From there, the GOP leaders want to cut $600 billion from Medicare and Medicaid; cut $300 billion from mandatory programs; cut $200 billion by changing the consumer price index; and then cut another $300 billion in further discretionary spending.
To call this a “counteroffer” is to strip the word of meaning. Under the GOP plan, Republicans get the more than $1 trillion in spending cuts Obama already gave them; Republicans get the entitlement cuts they want; Republicans get hundreds of billions of dollars in additional cuts to programs they haven’t identified; and Republicans get all of the Bush-era tax rates they’ve prioritized.
This isn’t a “counteroffer”; it’s a Christmas wish list written by kids without access to calculator.
“Republicans have once again offered a responsible, balanced plan to avoid the fiscal cliff, and the White House has once again demonstrated how unreasonable it has become,” Boehner’s spokesman Brendan Buck said in a statement emailed to TPM. “If the President is rejecting this middle ground offer, it is now his obligation to present a plan that can pass both chambers of Congress.”
A wee bit of a logical fallacy there from Boehner: It’s not the President’s job to send Boehner the plan that the Republicans want, that’s not the way negotiations work. That’s the old Obama. He started fading out two years, and if there were any doubt as to his lingering presence, it seems pretty much gone now.
As for Boehner asking the President to present a proposal that can pass, well, including tax increases in the legislation is wildly popular with the American people. So that’s a proposal that can pass, but only if the Republicans stop acting bat-s crazy.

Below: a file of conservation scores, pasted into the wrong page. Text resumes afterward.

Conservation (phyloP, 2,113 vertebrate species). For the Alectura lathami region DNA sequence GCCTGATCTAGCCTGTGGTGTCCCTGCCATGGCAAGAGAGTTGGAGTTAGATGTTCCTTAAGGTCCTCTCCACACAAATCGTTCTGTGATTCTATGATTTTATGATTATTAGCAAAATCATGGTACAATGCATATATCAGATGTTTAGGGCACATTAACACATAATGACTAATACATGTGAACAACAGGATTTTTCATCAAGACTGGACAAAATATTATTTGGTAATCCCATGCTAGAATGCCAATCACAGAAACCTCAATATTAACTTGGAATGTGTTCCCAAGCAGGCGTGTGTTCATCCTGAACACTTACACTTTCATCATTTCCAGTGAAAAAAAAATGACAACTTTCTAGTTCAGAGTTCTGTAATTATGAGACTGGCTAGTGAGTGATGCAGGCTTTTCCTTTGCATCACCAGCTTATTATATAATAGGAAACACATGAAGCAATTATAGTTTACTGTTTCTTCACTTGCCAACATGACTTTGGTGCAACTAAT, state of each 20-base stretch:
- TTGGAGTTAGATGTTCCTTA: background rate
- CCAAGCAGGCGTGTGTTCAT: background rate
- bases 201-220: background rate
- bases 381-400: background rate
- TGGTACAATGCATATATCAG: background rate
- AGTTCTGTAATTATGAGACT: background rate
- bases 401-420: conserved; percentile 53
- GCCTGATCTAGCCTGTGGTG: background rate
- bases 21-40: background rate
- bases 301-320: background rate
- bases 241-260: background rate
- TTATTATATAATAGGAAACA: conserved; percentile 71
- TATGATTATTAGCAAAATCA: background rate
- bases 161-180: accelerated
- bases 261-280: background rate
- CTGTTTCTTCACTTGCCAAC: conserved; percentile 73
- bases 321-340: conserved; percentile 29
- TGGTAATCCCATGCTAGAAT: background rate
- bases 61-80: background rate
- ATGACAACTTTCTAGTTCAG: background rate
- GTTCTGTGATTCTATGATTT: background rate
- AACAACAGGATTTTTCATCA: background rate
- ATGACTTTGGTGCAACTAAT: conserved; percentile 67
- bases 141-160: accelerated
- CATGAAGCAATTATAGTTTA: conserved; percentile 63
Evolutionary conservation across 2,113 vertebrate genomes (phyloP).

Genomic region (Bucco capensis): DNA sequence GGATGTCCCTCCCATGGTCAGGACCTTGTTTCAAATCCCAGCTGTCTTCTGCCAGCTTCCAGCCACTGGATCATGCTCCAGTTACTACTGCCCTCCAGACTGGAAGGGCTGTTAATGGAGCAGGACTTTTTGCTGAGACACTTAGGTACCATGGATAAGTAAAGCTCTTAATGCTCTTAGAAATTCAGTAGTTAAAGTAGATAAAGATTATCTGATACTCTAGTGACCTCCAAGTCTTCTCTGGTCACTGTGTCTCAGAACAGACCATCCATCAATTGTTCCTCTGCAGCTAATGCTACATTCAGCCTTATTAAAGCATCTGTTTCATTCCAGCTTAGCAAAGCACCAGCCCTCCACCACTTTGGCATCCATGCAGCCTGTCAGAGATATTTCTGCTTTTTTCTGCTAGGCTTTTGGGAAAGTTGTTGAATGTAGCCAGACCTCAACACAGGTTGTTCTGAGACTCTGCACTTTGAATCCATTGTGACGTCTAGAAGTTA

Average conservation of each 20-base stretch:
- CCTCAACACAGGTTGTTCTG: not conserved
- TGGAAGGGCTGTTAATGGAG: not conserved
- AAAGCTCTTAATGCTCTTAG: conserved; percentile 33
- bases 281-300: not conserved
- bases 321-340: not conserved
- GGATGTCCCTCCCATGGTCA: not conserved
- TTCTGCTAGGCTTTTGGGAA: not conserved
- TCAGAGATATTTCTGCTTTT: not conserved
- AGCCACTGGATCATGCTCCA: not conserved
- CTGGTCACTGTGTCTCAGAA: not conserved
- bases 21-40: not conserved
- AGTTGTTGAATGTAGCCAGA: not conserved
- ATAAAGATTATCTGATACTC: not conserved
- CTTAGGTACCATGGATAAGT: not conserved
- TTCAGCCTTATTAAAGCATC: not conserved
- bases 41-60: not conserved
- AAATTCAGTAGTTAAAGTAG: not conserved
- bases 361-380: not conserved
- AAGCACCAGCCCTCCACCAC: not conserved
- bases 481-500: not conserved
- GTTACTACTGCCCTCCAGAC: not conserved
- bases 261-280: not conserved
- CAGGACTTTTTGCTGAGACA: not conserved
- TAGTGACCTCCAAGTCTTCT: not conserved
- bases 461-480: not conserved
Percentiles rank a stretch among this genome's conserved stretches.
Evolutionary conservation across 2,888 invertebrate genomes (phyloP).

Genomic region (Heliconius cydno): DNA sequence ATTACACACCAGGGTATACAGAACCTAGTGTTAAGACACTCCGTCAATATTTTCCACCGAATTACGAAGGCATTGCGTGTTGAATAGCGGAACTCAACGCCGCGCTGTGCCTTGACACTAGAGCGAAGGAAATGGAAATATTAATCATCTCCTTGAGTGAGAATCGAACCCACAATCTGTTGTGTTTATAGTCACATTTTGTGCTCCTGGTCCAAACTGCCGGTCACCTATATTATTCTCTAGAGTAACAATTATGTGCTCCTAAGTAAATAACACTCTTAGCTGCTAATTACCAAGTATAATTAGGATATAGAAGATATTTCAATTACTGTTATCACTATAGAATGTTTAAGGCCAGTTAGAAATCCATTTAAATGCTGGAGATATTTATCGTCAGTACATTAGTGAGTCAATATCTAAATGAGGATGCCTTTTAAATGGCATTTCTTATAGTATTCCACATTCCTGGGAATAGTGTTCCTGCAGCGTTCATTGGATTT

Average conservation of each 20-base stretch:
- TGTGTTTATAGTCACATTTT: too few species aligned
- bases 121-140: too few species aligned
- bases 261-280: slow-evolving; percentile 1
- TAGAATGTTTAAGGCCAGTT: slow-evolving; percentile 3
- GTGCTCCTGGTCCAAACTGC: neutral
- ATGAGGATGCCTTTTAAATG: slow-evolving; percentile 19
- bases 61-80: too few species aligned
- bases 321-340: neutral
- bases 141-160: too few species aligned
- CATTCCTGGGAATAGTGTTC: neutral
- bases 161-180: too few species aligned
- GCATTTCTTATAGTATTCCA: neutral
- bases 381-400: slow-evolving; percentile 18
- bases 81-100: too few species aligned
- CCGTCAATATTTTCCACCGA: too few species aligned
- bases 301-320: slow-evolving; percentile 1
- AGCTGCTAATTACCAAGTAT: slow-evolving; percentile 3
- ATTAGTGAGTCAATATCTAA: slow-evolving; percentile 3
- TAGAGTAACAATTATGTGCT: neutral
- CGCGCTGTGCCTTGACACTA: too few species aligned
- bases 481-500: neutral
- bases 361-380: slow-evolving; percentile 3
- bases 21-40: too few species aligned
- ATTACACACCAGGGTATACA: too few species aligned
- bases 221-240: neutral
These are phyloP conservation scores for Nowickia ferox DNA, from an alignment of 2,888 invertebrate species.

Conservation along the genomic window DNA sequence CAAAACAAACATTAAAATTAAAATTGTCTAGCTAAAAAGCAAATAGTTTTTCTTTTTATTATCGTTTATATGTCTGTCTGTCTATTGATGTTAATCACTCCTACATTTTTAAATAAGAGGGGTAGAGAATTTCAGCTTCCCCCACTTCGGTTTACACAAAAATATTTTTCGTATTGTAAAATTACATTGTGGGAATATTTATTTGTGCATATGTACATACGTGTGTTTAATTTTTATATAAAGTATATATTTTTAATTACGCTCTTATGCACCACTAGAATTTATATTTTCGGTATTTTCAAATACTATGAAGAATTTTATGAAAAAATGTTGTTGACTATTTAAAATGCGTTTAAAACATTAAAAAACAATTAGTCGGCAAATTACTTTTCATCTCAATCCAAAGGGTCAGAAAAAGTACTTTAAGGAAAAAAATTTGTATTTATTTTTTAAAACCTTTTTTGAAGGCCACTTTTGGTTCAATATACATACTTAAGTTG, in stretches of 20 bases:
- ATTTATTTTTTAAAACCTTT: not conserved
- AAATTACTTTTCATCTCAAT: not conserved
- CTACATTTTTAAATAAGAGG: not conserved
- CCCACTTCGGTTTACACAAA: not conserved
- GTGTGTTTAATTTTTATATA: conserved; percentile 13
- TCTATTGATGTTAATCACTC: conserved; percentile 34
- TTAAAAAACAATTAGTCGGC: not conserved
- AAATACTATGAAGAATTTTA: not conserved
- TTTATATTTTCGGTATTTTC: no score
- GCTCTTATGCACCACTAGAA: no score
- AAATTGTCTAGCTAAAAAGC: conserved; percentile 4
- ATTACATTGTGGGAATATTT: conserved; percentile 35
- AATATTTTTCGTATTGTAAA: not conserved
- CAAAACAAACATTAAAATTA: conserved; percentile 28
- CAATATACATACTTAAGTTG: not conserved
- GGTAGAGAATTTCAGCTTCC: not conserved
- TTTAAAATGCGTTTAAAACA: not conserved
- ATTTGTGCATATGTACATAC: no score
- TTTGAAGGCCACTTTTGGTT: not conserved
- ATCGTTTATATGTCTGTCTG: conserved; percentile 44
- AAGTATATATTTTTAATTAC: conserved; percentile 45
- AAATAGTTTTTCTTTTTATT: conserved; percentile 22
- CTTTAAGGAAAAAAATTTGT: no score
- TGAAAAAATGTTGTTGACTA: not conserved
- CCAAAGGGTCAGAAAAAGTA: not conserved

Not to mention, it’s a dangerous notion for Boehner to talk about legislation that can pass. Because one thing that can pass if the bill that already passed the Senate, extending the middle class tax cuts. Even some Republicans agree that it’s the way to go:
Republican Rep. Tom Cole urged colleagues in a private session Tuesday to vote to extend the Bush tax rates for all but the highest earners before the end of the year — and to battle over the rest later.
The Oklahoma Republican said in an interview with POLITICO that he believes such a vote would not violate Grover Norquist’s anti-tax pledge and that he’s not alone within Republican circles.
And even conservative Republicans have said they think it would pass the House. From CNN:
In remarks at the White House, Obama urged Americans to call, e-mail and tweet their members of Congress to urge immediate passage of his proposal to extend tax cuts for most Americans while allowing rates on the wealthiest 2% to increase to 1990s levels.
House Speaker John Boehner immediately shot down the call by veteran Rep. Tom Cole of Oklahoma for the chamber to approve the Senate measure, saying he disagreed with his colleague. House GOP aides insisted there was no plan to bring the proposal up for a vote.
However, the public call by Cole — which echoed similar statements from conservatives in recent weeks — as well as his prediction that the Senate proposal would pass in the House showed an increasing desire among House Republicans to move beyond an issue that has harmed them.
Conservative Rep. Tim Scott of South Carolina also said he thought the Obama tax plan would pass the House, though he made clear to CNN he would oppose it.